Mathilde (Dolly) Dallmeyer Shelden was born in Jefferson City on December 6, 1885. She attended seminary in Washington D.C., where she first discovered women’s social and political club opportunities. She would bring what she learned back to Missouri, becoming a leading Republican suffragist in the area. She organized the Jefferson City Equal Suffrage League and was a member of the Kansas City Athenaeum and the Women’s City Club. She was also involved in other philanthropic and social clubs, serving as the president of the Jefferson City Art Club from 1906-1915. She was an activist with “great passion and dedication,” campaigning in over 20 counties and pushing the issue of suffrage at a time when women traveling so freely and for such purposes was not considered appropriate. During Sheldon’s travels for campaign speeches, Flynn describes the resistance she encountered: “so controversial was the prospect of women voting that several times she and her chaperone were refused accommodations.” In 1919, Shelden became the first woman in Missouri to hold a political office and, following the passage of the 19th Amendment, would remain involved in politics throughout her life. Most notably, Shelden was elected to the city council in 1924. She died at the age of 95 on January 17, 1980.
The 19th Amendment Becomes Law
The United States House of Representatives passed the Federal Suffrage Amendment on May 21, 1919. The Missouri Woman announced in its June 1919 issue: “Hallelujah! As we go to press the news that women have longed to hear for forty years has come—the passage of the Federal Suffrage Amendment by the United States Senate . . . there is no doubt that the Missouri Legislature will be among the first [to] ratify the federal amendment.” They were right. After proceedings that began on July 1, 1919, the Missouri legislature ratified the amendment at a 10 a.m. meeting on July 3, 1919, with “the largest delegation of suffragists that has ever attended a state function” in attendance, all dressed in “suffrage yellow.” Just a few months would pass before Tennessee would ratify the amendment, providing the last vote needed to solidify women’s enfranchisement nationally.
"Suffrage Now is a Law," the Kansas City Star declared on September 1, 1920. The announcement that Secretary of State Colby had signed the bill described how members of the National Woman’s Party, who had waited at the state department in Tennessee, “cheered” and went back to their headquarters to "plan an independent jubilation." The Star and several major national newspapers quoted no women, but did quote Colby:
I congratulate the women of the country upon the successful culmination of their efforts, which have been sustained in the face of many discouragements and which have now conducted them to the achievement of that great object. The day marks the day of the opening of a great and new era in the political life of the nation. I confidently believe that every salutary, forward and upward force in our public life will receive fresh vigor and re-enforcement from the enfranchisement of the women of the country.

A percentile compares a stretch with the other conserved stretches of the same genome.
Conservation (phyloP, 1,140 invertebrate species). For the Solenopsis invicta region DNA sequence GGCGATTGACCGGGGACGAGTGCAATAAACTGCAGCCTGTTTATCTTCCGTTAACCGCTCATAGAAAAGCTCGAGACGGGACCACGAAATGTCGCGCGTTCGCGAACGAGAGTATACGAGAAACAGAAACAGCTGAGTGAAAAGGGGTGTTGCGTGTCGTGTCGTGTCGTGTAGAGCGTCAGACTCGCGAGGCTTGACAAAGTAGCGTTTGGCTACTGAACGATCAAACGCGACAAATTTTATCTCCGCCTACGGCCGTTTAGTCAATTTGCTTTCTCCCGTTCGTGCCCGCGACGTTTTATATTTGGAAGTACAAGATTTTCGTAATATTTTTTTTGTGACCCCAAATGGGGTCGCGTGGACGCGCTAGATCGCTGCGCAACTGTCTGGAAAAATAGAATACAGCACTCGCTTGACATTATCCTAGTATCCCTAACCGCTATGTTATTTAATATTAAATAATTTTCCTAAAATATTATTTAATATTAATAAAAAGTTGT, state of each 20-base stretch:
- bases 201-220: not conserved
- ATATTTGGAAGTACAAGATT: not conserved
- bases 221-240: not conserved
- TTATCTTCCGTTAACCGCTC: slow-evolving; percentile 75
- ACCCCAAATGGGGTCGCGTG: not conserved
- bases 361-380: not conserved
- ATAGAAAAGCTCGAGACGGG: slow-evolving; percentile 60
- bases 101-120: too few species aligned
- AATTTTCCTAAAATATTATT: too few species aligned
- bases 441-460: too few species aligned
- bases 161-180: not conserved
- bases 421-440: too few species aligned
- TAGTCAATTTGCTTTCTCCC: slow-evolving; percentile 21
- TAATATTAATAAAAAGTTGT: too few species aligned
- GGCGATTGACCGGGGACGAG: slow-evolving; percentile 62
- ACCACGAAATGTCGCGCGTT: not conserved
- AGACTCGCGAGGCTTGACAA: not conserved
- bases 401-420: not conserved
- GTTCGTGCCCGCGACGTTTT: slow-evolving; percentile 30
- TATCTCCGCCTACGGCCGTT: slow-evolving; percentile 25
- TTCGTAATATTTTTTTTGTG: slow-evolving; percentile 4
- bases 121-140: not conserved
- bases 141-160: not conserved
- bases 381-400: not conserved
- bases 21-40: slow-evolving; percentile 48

Following the passage of the 19th Amendment, the Star organized a “Women’s Question Department” and began fielding questions in a special column called, “The Women Ask.” The questions and responses in this column reflect the interest in and controversies surrounding the newly acquired political rights of women and their potential limitations. Women asked what they should know before voting and were instructed to be aware of local and national issues, as well as “general merits of the candidates.” (It also interestingly mentions that people who were in “poorhouses,” or anyone who was wagering a bet on the election’s outcome, were not allowed to register as voters). Women also asked about whether they could vote on U.S. entry into the League of Nations, how to vote if they were “invalids” and unable to get to the polls, and whether they could now serve on a jury. (To the last question, in Kansas, “yes,” but in Missouri, “no.” Only male taxpayers could serve on juries in Missouri at the time, a stipulation that limited jury pools largely to white men).
Women’s clubs and suffrage-oriented organizations did not dissipate following the passage of the 19th Amendment. Social and political clubs continued to be popular, and suffrage clubs focused their attention on registering and educating women voters, as well as lobbying for other political and social reforms. Voter registration drives began, and “citizen schools” formed. Women from across the region signed up en masse to learn about the functions of government and political history in St. Louis and Kansas City.
The 1919 passage of the 19th Amendment was a hard-won and monumental moment of social progress. It set the precedent for future enfranchisement fights and the feminism movements later in the century. The organizational capacity and subsequent victories of the suffragist movement in places like Kansas City were the result of an inordinate amount of strategic effort, especially considering the distractions of war and the flagrant political and business corruption undermining the rights of so many during this time. It is imperative to remember, however, that while legally both black men and women had the right to vote after the passing of the 19th Amendment, this was largely not a material reality until the passage of the Voting Rights Act of 1965. This act also strengthened the voting rights of Native Americans, rights which had not been recognized by all states until 1962.
This essay was developed as part of an Applied Humanities Summer Fellowship, cosponsored by the Hall Center for the Humanities at the University of Kansas. Additional support from the Missouri Humanities Council.